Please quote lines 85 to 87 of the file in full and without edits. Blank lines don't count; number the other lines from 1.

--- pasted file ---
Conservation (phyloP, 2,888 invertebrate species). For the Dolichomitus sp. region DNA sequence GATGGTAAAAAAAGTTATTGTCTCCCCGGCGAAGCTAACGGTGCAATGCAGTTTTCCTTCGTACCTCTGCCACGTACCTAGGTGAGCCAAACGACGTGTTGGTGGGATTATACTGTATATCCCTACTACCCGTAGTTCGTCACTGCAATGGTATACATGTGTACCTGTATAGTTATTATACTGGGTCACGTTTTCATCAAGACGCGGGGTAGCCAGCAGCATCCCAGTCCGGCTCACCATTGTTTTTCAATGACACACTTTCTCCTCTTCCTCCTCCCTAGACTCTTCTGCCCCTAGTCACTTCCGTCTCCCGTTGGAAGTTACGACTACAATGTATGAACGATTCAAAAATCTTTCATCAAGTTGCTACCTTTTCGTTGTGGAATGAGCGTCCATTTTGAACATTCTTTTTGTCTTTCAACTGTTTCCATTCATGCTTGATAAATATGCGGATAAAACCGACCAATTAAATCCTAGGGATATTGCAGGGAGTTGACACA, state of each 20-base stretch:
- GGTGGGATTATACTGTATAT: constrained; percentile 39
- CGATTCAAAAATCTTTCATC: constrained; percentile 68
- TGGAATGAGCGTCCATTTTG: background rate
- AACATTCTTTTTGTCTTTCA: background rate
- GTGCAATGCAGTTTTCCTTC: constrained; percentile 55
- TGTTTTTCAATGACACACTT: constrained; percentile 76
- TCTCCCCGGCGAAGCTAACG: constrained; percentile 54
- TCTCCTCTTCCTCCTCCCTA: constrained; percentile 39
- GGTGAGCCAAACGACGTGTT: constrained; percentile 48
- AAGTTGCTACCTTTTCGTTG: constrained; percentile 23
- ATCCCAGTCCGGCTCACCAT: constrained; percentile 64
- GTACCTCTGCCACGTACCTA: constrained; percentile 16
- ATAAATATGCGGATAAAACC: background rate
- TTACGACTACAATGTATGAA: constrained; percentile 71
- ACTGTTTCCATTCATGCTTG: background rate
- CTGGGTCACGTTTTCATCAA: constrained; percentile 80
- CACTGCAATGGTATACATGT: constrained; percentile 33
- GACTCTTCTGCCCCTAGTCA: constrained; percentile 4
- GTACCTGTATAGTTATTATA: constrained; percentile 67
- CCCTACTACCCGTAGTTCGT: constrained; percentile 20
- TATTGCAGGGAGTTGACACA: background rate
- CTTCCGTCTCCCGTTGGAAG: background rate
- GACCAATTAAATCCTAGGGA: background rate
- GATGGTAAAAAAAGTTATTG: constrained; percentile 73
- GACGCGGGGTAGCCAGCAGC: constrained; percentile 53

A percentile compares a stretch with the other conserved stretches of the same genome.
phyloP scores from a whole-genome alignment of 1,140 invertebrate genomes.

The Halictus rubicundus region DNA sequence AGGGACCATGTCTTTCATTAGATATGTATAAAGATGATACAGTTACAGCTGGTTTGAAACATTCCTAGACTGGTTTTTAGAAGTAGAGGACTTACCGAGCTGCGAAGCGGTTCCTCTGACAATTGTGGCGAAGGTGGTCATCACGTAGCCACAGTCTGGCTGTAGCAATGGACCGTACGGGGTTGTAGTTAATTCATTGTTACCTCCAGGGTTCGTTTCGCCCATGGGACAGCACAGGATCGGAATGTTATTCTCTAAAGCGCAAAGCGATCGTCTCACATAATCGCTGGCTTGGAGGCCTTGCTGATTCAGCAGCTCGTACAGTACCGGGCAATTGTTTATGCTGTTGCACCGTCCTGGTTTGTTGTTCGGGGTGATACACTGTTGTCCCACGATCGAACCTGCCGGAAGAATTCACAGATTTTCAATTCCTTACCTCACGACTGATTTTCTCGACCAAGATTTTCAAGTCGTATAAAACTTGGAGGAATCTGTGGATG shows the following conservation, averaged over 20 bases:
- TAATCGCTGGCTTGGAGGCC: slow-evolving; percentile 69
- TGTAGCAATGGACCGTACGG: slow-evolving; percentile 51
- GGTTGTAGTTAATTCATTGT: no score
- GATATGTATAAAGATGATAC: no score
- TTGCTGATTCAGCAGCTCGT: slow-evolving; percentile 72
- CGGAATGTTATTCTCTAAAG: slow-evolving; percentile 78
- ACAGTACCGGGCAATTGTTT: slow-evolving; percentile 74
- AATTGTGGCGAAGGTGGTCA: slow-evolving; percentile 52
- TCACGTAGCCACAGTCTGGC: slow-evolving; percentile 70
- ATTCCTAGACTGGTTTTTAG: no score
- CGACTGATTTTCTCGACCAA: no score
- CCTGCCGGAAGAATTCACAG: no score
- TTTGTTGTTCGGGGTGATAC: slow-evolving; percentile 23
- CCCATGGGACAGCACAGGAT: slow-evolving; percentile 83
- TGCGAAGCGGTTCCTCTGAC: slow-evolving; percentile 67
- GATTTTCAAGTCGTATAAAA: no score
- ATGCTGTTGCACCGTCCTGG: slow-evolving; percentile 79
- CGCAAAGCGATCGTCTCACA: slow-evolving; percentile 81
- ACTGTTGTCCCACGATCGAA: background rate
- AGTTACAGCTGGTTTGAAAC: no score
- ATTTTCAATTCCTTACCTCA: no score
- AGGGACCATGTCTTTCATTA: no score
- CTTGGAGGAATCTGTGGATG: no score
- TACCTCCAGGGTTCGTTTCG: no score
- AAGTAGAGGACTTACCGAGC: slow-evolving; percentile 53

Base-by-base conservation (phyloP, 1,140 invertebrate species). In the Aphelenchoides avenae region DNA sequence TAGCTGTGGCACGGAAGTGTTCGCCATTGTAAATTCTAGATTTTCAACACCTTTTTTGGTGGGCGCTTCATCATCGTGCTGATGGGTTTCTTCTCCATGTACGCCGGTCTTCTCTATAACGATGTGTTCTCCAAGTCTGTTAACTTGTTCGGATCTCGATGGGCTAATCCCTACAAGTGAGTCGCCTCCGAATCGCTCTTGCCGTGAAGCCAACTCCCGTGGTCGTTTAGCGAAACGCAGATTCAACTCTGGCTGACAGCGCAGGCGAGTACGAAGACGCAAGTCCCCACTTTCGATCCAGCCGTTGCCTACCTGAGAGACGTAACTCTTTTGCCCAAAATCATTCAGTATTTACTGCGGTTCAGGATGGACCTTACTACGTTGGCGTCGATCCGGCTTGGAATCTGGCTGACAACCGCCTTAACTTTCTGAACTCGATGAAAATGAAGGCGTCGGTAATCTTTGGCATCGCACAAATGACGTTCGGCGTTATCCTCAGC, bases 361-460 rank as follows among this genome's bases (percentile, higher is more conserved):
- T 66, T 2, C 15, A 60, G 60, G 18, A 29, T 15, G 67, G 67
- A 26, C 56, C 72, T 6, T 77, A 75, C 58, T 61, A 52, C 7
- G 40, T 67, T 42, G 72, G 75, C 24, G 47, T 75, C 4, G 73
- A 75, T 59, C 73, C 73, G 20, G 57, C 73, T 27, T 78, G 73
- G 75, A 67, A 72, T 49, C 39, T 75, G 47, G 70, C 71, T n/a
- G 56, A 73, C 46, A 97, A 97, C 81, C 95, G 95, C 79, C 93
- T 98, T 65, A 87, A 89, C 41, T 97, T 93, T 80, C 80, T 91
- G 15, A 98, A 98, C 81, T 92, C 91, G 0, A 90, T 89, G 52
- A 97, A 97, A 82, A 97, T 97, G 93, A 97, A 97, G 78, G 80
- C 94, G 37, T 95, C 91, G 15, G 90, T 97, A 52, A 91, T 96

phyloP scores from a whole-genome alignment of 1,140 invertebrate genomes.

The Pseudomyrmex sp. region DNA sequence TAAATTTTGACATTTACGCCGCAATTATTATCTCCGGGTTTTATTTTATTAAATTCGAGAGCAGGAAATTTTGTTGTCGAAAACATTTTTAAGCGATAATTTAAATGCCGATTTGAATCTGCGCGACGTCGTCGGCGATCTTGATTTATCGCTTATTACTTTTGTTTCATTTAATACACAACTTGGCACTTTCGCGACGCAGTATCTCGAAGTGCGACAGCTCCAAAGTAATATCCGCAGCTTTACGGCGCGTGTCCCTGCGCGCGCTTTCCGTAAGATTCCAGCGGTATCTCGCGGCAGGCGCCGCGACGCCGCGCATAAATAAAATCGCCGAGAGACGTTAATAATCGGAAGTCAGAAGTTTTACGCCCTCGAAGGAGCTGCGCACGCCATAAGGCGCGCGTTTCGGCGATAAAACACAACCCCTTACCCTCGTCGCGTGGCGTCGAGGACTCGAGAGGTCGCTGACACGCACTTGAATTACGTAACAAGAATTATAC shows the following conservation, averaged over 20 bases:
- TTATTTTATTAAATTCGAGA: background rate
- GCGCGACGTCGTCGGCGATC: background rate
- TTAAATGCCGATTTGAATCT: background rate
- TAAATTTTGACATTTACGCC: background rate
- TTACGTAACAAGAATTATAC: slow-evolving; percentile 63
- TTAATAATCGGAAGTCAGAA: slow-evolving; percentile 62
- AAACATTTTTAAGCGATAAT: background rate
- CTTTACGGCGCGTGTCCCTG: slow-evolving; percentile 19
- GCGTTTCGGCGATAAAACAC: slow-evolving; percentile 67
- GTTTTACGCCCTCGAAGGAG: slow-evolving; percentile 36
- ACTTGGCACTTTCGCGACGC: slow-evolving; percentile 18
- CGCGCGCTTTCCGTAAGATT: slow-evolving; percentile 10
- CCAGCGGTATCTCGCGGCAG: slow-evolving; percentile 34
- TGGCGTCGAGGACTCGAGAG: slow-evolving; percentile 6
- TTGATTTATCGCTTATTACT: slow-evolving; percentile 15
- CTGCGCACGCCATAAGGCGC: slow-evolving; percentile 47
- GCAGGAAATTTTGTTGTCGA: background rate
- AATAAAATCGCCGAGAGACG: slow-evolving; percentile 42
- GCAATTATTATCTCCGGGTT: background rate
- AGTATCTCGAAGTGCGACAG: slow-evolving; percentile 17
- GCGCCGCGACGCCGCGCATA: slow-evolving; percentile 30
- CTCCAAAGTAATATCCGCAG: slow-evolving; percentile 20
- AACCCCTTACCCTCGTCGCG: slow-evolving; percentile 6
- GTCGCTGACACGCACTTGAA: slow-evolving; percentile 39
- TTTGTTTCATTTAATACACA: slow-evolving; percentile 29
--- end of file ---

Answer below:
- AATAAAATCGCCGAGAGACG: slow-evolving; percentile 42
- GCAATTATTATCTCCGGGTT: background rate
- AGTATCTCGAAGTGCGACAG: slow-evolving; percentile 17